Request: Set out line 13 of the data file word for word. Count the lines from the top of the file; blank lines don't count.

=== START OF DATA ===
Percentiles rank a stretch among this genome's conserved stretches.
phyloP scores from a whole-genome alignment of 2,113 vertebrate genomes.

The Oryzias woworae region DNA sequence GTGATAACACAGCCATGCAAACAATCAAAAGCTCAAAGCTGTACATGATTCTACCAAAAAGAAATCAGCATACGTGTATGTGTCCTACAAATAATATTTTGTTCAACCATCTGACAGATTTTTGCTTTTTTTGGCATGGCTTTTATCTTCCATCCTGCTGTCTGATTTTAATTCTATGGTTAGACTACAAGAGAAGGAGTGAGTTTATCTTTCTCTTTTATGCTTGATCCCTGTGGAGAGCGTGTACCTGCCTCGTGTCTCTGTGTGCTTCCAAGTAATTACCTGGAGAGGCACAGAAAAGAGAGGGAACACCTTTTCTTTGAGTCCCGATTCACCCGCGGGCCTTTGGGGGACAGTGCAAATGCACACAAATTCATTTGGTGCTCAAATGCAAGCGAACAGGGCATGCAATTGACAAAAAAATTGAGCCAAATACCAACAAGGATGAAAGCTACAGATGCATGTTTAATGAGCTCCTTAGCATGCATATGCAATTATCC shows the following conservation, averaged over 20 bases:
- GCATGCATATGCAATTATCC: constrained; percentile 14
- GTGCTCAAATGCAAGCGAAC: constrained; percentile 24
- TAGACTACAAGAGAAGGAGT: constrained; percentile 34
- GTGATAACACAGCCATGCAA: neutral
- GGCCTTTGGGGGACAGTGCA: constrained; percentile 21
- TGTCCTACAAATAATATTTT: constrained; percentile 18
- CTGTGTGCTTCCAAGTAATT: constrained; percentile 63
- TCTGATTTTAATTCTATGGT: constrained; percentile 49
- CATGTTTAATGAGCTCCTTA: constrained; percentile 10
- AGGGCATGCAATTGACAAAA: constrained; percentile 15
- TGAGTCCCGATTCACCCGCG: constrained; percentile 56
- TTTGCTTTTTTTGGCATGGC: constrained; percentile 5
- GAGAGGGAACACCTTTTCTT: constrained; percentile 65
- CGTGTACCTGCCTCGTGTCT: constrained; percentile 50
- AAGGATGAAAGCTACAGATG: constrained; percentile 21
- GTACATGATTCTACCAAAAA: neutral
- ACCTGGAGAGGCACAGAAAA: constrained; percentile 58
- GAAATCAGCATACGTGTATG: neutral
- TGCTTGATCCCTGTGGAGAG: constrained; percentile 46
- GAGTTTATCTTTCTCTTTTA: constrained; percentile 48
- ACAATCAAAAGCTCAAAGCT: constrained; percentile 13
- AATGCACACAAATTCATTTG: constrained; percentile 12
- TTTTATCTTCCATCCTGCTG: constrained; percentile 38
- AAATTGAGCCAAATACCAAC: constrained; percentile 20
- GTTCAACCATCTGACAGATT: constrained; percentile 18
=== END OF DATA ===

- AGGGCATGCAATTGACAAAA: constrained; percentile 15